Designing materials for the future
at the atomic level
As energy demands rise, materials scientists are increasingly interested in developing longer-lasting materials for use in the next generation of advanced nuclear and fusion reactors. However, before researchers can think about the big picture, they have to see what's happening with these materials on the atomic level.
In 1986, Michael Miller of ORNL's Materials Science and Technology Division was among several researchers who invented the first instruments capable of doing APT. Today, he's using this technique to study nanoclusters in nanostructured ferritic alloys, a subclass of steels that is being considered for use in next-generation nuclear power applications. The microstructures of these materials will tolerate temperatures of 1000° Celsius and radiation levels well beyond those present in today's nuclear reactors.
Ferritic alloys are expected to provide the first line of defense around nuclear reactor cores, protecting the rest of the reactor from radiation damage. To accomplish this, the alloys need to remain stable in a hostile, extreme-radiation environment. Miller has discovered that the materials best able to provide this stability are those containing chromium for oxidation resistance; titanium, yttrium and oxygen to form nanoclusters; and chromium and tungsten to segregate the grain boundaries.
"Due to their high density of nanoclusters, nanostructured ferritic alloys are one of the most stable iron-based systems materials scientists have discovered so far," Miller says. "However, there's still much to learn about nanoclusters, such as precisely how they tolerate extreme doses of radiation."
APT has revealed that some of the nanoclusters are located in the interiors of the grains and some on the grain boundaries of nanostructured ferritic alloys. This positioning is critical to the durability of the alloys. Under stress, atoms in steel alloys tend to move from grain to grain, causing the grains to grow, which results in deformation of the steel and degradation of its mechanical properties. When nanoclusters are located at the grain boundaries, however, they minimize this movement of atoms and stabilize the structure of the steel. Nanoclusters also provide stability by dispersing potentially damaging helium bubbles, which can form along grain boundaries in a nuclear reactor environment.
Understanding a material's structure helps Miller determine how to change its characteristics. For example, it's common to insert obstacles, such as nanoclusters and precipitates, into a material's crystal lattice to strengthen it. "It's like the story of Goldilocks," Miller said. "You have to find and insert just the right number of obstacles into the material. Too many obstacles and the material becomes brittle, too few and the material may not have enough strength for the application; so it's crucial to introduce the appropriate amount and for them to be stable under extreme conditions."
A suite of techniques
To study nanostructured ferritic alloys, Miller uses a combination of APT and electron microscopy. Miller and his coworkers conduct APT and electron microscopy research at ORNL's Shared Research Equipment (SHaRE) User Facility, which houses the local electrode atom probe (LEAP), the laser-assisted LEAP, a dual-beam focused ion beam (FIB)/scanning electron microscope system, and several electron microscopes.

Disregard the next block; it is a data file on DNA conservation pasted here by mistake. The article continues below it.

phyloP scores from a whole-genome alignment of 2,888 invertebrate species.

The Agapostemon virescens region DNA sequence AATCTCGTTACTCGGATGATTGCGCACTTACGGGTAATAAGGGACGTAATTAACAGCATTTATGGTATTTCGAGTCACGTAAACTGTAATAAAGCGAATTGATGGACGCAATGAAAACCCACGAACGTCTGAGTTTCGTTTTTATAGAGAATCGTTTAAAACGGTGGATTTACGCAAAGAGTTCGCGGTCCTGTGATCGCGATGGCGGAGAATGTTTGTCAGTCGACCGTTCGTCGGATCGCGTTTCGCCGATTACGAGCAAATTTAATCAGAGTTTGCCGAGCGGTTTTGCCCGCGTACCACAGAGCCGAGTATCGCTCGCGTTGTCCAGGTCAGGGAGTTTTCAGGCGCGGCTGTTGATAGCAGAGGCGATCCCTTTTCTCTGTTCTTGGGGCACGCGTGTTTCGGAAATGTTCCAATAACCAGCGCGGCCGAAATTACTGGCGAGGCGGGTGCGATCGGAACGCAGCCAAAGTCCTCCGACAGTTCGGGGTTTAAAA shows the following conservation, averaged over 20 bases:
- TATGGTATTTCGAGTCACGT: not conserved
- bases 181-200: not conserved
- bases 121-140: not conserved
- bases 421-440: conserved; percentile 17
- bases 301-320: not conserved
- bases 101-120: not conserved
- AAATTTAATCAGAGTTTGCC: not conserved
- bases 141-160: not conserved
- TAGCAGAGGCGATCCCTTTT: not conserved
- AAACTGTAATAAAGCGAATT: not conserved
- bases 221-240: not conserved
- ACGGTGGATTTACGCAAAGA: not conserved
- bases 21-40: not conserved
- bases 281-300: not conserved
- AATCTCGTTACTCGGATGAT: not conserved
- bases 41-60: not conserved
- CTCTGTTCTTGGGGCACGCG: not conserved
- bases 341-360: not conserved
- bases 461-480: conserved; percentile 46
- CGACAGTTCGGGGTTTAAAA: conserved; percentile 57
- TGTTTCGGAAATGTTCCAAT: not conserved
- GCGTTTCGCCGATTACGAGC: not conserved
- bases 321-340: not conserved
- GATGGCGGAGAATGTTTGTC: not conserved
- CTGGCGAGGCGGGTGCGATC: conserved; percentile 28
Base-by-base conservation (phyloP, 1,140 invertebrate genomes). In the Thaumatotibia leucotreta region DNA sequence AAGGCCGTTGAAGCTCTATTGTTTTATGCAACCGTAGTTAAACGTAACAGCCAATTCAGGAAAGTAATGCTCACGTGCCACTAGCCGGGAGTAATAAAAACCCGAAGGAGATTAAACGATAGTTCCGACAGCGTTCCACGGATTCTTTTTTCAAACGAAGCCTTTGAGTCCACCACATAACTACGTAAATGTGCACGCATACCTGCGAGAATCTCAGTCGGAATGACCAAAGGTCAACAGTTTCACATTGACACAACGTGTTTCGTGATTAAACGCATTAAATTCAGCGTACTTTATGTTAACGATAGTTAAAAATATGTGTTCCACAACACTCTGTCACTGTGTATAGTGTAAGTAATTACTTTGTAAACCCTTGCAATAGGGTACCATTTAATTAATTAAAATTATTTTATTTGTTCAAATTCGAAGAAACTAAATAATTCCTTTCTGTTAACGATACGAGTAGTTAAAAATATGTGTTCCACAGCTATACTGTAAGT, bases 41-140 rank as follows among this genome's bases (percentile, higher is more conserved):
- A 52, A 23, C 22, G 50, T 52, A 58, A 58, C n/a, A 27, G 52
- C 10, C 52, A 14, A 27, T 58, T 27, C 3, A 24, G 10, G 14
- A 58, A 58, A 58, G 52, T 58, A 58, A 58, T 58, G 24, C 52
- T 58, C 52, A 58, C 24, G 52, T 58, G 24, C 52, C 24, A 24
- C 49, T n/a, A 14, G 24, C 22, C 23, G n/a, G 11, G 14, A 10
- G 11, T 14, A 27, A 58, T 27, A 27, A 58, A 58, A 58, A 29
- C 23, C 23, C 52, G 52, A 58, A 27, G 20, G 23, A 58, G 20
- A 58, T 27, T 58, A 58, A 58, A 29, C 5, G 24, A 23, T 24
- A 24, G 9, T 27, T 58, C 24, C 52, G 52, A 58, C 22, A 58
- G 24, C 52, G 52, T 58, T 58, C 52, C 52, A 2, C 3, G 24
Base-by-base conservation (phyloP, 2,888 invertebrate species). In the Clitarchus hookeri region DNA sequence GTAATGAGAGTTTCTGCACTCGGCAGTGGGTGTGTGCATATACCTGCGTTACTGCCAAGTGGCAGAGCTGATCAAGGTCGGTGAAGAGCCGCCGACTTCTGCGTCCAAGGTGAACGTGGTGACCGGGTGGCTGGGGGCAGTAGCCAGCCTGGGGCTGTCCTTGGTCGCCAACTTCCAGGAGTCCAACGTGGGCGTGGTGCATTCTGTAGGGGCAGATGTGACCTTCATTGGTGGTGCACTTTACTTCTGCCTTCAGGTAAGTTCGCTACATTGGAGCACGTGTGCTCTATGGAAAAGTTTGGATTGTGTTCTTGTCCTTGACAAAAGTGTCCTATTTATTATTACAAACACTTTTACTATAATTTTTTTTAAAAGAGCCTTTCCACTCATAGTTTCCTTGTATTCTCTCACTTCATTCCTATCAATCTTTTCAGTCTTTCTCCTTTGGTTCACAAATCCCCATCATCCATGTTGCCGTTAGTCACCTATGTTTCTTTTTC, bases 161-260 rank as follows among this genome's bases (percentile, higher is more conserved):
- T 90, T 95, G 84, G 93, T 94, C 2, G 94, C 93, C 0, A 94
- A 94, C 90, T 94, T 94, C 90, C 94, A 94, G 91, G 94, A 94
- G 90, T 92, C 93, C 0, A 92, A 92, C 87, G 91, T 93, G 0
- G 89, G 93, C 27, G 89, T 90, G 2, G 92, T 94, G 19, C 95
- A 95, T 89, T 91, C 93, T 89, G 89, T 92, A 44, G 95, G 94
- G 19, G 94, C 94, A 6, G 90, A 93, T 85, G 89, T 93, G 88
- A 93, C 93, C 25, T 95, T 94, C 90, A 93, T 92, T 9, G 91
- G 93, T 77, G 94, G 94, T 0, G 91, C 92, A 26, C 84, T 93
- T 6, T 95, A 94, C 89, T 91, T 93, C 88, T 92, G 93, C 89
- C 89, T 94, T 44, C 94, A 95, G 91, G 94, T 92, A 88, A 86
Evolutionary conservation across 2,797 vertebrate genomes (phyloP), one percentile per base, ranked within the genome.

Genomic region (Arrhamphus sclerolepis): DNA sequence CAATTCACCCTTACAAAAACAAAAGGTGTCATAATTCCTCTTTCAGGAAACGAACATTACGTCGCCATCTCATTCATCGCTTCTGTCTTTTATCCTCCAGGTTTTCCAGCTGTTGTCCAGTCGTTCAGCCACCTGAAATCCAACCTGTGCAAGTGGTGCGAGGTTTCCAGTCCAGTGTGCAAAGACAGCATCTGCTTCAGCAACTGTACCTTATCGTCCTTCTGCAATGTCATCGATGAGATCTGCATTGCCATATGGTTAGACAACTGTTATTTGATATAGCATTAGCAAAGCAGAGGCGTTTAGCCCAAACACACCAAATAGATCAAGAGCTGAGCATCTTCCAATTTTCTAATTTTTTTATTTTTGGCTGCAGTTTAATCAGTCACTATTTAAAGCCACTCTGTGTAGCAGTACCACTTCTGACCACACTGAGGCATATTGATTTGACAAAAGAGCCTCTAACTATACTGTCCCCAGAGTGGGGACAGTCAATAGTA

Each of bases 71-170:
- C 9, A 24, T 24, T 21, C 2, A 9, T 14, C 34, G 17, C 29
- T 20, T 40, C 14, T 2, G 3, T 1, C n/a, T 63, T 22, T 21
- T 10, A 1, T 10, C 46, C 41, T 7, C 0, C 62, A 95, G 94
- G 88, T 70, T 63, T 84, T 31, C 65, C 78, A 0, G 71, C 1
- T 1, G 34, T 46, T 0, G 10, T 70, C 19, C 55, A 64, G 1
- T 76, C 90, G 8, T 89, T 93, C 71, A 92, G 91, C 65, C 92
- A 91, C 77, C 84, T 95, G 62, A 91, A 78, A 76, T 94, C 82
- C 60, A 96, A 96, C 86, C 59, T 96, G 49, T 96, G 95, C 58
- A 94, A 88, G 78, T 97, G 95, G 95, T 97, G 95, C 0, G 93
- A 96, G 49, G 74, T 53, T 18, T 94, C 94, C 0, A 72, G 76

APT requires a needle-shaped specimen with a tip that is sharp even by nanoscale standards. Miller uses an electropolishing system and the dual-beam FIB system to create his specimens. "This system focuses two beams on one spot," he says. "The electron beam shows me what I'm doing, and the ion bean sputters material away from the specimen in a precise way." Miller can "cut out" a 10-micron-long block this way, then "pencil sharpen" the block into a needle with an end radius of about 50 nanometers. Once Miller has fashioned his specimen, he characterizes the nanoclusters by stripping atoms off the surface one at a time so they fly down a time-of-flight mass spectrometer to a single-atom, position-sensitive detector. The resulting data enables Miller to identify the type of atom and where it was located in the sample. He uses this information to determine the size, number density, distribution, and composition of the nanoclusters in the materials he is studying.
This process allows the APT to produce three-dimensional images of the internal structure of metals and semiconductors by reconstructing millions of two-dimensional slices, each containing a few atoms. Unlike some other analytical techniques, APT also sees all of the elements, without restrictions, allowing Miller and his staff to determine the complete composition and microstructure of materials at the atomic level. Finding tiny nanoclusters can be difficult, but APT detects particles down to a size of five atoms—about one hundred thousand times smaller than the diameter of a human hair.
Room for advancement
Despite advances made in APT in the past 25 years, Miller says there's still room for improvement. "We're always after higher resolution," he said. "We're also interested in improving our ability to determine the position of atoms."
All of these techniques and atomic-scale characterizations will help materials scientists develop materials that provide the stability and durability needed for the next generation of nuclear fission and fusion reactors.
"We're running short on energy, and consumption's going up, so we need more clean, stable power," Miller said. "These state-of-the-art microstructural characterization tools are critical for understanding and developing new materials for future generations of advanced energy systems."— Emma MacMillan